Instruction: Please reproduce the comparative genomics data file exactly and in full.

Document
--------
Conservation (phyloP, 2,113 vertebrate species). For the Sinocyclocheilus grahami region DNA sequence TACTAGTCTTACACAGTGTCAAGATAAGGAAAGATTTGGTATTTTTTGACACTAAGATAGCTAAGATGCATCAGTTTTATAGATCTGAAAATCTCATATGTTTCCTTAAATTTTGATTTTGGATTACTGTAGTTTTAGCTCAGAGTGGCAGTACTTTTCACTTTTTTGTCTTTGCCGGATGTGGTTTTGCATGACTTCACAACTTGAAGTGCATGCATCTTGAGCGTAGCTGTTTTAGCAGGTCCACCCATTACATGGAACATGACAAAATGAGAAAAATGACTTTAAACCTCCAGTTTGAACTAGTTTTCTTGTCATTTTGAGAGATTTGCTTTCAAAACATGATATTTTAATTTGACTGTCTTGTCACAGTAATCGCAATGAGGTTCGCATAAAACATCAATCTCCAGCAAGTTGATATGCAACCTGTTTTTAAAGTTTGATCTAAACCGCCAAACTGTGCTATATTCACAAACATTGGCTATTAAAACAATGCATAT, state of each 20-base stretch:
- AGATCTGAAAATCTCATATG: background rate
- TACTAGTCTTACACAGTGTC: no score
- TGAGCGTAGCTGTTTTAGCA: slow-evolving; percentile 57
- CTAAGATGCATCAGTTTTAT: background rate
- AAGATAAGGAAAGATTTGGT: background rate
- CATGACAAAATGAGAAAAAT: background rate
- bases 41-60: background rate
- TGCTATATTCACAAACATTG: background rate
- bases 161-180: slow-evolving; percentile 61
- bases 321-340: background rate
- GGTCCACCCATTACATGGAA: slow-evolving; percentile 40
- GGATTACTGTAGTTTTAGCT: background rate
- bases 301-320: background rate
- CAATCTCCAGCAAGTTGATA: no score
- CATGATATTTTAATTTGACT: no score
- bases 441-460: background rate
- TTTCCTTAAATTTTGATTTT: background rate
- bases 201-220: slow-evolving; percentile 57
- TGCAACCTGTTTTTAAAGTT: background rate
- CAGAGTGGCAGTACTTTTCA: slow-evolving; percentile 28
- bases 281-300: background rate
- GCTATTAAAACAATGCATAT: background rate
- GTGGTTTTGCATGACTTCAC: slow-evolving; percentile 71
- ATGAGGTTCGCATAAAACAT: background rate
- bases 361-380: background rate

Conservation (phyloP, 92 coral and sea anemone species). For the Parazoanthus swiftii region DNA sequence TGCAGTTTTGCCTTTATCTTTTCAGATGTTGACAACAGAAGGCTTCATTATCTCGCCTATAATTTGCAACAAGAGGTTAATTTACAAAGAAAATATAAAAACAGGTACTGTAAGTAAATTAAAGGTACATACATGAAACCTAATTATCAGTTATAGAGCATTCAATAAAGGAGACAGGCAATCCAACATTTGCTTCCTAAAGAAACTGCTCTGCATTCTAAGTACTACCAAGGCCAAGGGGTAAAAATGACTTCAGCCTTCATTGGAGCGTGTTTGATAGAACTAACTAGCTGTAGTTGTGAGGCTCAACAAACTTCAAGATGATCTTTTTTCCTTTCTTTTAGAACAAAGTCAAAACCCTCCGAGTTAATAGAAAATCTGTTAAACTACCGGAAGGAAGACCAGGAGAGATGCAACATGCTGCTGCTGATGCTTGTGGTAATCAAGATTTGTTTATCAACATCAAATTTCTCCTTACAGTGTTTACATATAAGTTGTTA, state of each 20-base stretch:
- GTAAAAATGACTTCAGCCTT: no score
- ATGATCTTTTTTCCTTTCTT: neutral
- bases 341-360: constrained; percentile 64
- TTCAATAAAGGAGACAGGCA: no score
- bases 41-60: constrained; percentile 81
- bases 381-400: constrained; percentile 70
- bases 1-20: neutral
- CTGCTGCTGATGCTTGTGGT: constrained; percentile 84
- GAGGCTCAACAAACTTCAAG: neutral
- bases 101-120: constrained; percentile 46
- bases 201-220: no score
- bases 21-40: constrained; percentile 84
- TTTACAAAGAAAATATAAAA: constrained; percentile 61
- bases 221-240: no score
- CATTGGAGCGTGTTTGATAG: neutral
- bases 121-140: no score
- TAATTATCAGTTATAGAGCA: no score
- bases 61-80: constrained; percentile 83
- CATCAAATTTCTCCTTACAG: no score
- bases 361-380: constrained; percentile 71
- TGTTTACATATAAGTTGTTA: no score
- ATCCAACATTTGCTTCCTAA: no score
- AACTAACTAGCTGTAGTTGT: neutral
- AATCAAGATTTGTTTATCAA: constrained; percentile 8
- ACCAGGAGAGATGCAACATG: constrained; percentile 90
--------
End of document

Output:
Conservation (phyloP, 2,113 vertebrate species). For the Sinocyclocheilus grahami region DNA sequence TACTAGTCTTACACAGTGTCAAGATAAGGAAAGATTTGGTATTTTTTGACACTAAGATAGCTAAGATGCATCAGTTTTATAGATCTGAAAATCTCATATGTTTCCTTAAATTTTGATTTTGGATTACTGTAGTTTTAGCTCAGAGTGGCAGTACTTTTCACTTTTTTGTCTTTGCCGGATGTGGTTTTGCATGACTTCACAACTTGAAGTGCATGCATCTTGAGCGTAGCTGTTTTAGCAGGTCCACCCATTACATGGAACATGACAAAATGAGAAAAATGACTTTAAACCTCCAGTTTGAACTAGTTTTCTTGTCATTTTGAGAGATTTGCTTTCAAAACATGATATTTTAATTTGACTGTCTTGTCACAGTAATCGCAATGAGGTTCGCATAAAACATCAATCTCCAGCAAGTTGATATGCAACCTGTTTTTAAAGTTTGATCTAAACCGCCAAACTGTGCTATATTCACAAACATTGGCTATTAAAACAATGCATAT, state of each 20-base stretch:
- AGATCTGAAAATCTCATATG: background rate
- TACTAGTCTTACACAGTGTC: no score
- TGAGCGTAGCTGTTTTAGCA: slow-evolving; percentile 57
- CTAAGATGCATCAGTTTTAT: background rate
- AAGATAAGGAAAGATTTGGT: background rate
- CATGACAAAATGAGAAAAAT: background rate
- bases 41-60: background rate
- TGCTATATTCACAAACATTG: background rate
- bases 161-180: slow-evolving; percentile 61
- bases 321-340: background rate
- GGTCCACCCATTACATGGAA: slow-evolving; percentile 40
- GGATTACTGTAGTTTTAGCT: background rate
- bases 301-320: background rate
- CAATCTCCAGCAAGTTGATA: no score
- CATGATATTTTAATTTGACT: no score
- bases 441-460: background rate
- TTTCCTTAAATTTTGATTTT: background rate
- bases 201-220: slow-evolving; percentile 57
- TGCAACCTGTTTTTAAAGTT: background rate
- CAGAGTGGCAGTACTTTTCA: slow-evolving; percentile 28
- bases 281-300: background rate
- GCTATTAAAACAATGCATAT: background rate
- GTGGTTTTGCATGACTTCAC: slow-evolving; percentile 71
- ATGAGGTTCGCATAAAACAT: background rate
- bases 361-380: background rate

Conservation (phyloP, 92 coral and sea anemone species). For the Parazoanthus swiftii region DNA sequence TGCAGTTTTGCCTTTATCTTTTCAGATGTTGACAACAGAAGGCTTCATTATCTCGCCTATAATTTGCAACAAGAGGTTAATTTACAAAGAAAATATAAAAACAGGTACTGTAAGTAAATTAAAGGTACATACATGAAACCTAATTATCAGTTATAGAGCATTCAATAAAGGAGACAGGCAATCCAACATTTGCTTCCTAAAGAAACTGCTCTGCATTCTAAGTACTACCAAGGCCAAGGGGTAAAAATGACTTCAGCCTTCATTGGAGCGTGTTTGATAGAACTAACTAGCTGTAGTTGTGAGGCTCAACAAACTTCAAGATGATCTTTTTTCCTTTCTTTTAGAACAAAGTCAAAACCCTCCGAGTTAATAGAAAATCTGTTAAACTACCGGAAGGAAGACCAGGAGAGATGCAACATGCTGCTGCTGATGCTTGTGGTAATCAAGATTTGTTTATCAACATCAAATTTCTCCTTACAGTGTTTACATATAAGTTGTTA, state of each 20-base stretch:
- GTAAAAATGACTTCAGCCTT: no score
- ATGATCTTTTTTCCTTTCTT: neutral
- bases 341-360: constrained; percentile 64
- TTCAATAAAGGAGACAGGCA: no score
- bases 41-60: constrained; percentile 81
- bases 381-400: constrained; percentile 70
- bases 1-20: neutral
- CTGCTGCTGATGCTTGTGGT: constrained; percentile 84
- GAGGCTCAACAAACTTCAAG: neutral
- bases 101-120: constrained; percentile 46
- bases 201-220: no score
- bases 21-40: constrained; percentile 84
- TTTACAAAGAAAATATAAAA: constrained; percentile 61
- bases 221-240: no score
- CATTGGAGCGTGTTTGATAG: neutral
- bases 121-140: no score
- TAATTATCAGTTATAGAGCA: no score
- bases 61-80: constrained; percentile 83
- CATCAAATTTCTCCTTACAG: no score
- bases 361-380: constrained; percentile 71
- TGTTTACATATAAGTTGTTA: no score
- ATCCAACATTTGCTTCCTAA: no score
- AACTAACTAGCTGTAGTTGT: neutral
- AATCAAGATTTGTTTATCAA: constrained; percentile 8
- ACCAGGAGAGATGCAACATG: constrained; percentile 90